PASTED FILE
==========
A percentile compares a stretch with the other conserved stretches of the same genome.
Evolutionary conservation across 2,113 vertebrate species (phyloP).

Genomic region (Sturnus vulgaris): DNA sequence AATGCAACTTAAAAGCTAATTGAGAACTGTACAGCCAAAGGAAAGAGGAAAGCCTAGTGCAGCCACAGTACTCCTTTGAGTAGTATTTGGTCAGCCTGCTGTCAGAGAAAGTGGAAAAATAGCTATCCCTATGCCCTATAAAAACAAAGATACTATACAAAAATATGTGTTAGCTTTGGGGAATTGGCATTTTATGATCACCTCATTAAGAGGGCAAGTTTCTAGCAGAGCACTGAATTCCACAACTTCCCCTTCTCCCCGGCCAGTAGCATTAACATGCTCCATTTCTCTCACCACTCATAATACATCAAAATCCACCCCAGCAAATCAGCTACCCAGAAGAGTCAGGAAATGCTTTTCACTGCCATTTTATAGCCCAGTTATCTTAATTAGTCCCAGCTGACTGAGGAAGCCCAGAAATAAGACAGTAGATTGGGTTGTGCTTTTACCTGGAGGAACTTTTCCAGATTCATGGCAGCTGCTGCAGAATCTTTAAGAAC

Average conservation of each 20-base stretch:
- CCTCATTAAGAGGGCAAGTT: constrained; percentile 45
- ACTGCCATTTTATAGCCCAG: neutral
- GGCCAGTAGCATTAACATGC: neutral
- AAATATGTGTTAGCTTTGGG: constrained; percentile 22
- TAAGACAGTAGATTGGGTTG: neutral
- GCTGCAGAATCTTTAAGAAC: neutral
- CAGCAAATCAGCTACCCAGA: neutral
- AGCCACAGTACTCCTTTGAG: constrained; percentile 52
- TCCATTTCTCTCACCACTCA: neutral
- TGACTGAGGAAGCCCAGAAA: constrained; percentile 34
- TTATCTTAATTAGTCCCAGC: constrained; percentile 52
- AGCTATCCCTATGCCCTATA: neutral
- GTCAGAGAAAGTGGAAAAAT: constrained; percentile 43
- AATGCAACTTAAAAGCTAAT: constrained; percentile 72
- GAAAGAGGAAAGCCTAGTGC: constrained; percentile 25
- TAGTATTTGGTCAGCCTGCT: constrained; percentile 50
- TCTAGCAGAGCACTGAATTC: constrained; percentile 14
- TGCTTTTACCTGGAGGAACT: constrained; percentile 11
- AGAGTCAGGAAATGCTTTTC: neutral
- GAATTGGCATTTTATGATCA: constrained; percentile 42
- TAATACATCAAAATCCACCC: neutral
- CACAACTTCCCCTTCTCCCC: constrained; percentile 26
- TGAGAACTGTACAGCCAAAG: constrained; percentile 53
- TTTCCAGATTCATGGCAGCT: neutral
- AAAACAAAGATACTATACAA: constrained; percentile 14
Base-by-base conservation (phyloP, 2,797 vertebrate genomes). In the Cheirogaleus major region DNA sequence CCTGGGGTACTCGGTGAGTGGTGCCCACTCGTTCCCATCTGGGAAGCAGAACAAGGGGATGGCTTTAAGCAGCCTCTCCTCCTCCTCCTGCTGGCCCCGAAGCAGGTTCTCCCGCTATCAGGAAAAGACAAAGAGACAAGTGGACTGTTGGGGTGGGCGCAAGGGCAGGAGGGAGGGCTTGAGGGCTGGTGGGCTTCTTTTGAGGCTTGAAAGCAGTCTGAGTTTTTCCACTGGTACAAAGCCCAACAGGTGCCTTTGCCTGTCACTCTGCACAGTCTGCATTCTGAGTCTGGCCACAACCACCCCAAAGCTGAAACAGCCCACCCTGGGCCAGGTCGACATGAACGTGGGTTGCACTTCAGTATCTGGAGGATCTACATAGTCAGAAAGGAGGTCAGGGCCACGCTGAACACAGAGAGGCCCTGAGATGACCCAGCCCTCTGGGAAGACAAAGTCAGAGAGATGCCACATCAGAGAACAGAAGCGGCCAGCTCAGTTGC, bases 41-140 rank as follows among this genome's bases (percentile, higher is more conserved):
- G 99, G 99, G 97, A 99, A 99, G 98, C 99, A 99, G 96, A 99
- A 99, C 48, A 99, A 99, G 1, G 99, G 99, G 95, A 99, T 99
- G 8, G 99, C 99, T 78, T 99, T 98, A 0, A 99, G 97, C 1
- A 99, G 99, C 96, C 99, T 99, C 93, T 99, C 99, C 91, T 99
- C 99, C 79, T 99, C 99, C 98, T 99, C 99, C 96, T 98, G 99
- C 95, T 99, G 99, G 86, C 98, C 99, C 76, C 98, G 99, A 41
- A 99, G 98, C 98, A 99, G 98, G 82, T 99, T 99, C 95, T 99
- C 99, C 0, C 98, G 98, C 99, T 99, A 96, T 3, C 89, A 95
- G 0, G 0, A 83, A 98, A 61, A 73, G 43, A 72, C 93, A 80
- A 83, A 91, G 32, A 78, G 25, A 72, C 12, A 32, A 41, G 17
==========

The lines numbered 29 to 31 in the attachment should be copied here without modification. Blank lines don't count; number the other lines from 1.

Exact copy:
- AAAACAAAGATACTATACAA: constrained; percentile 14
Base-by-base conservation (phyloP, 2,797 vertebrate genomes). In the Cheirogaleus major region DNA sequence CCTGGGGTACTCGGTGAGTGGTGCCCACTCGTTCCCATCTGGGAAGCAGAACAAGGGGATGGCTTTAAGCAGCCTCTCCTCCTCCTCCTGCTGGCCCCGAAGCAGGTTCTCCCGCTATCAGGAAAAGACAAAGAGACAAGTGGACTGTTGGGGTGGGCGCAAGGGCAGGAGGGAGGGCTTGAGGGCTGGTGGGCTTCTTTTGAGGCTTGAAAGCAGTCTGAGTTTTTCCACTGGTACAAAGCCCAACAGGTGCCTTTGCCTGTCACTCTGCACAGTCTGCATTCTGAGTCTGGCCACAACCACCCCAAAGCTGAAACAGCCCACCCTGGGCCAGGTCGACATGAACGTGGGTTGCACTTCAGTATCTGGAGGATCTACATAGTCAGAAAGGAGGTCAGGGCCACGCTGAACACAGAGAGGCCCTGAGATGACCCAGCCCTCTGGGAAGACAAAGTCAGAGAGATGCCACATCAGAGAACAGAAGCGGCCAGCTCAGTTGC, bases 41-140 rank as follows among this genome's bases (percentile, higher is more conserved):
- G 99, G 99, G 97, A 99, A 99, G 98, C 99, A 99, G 96, A 99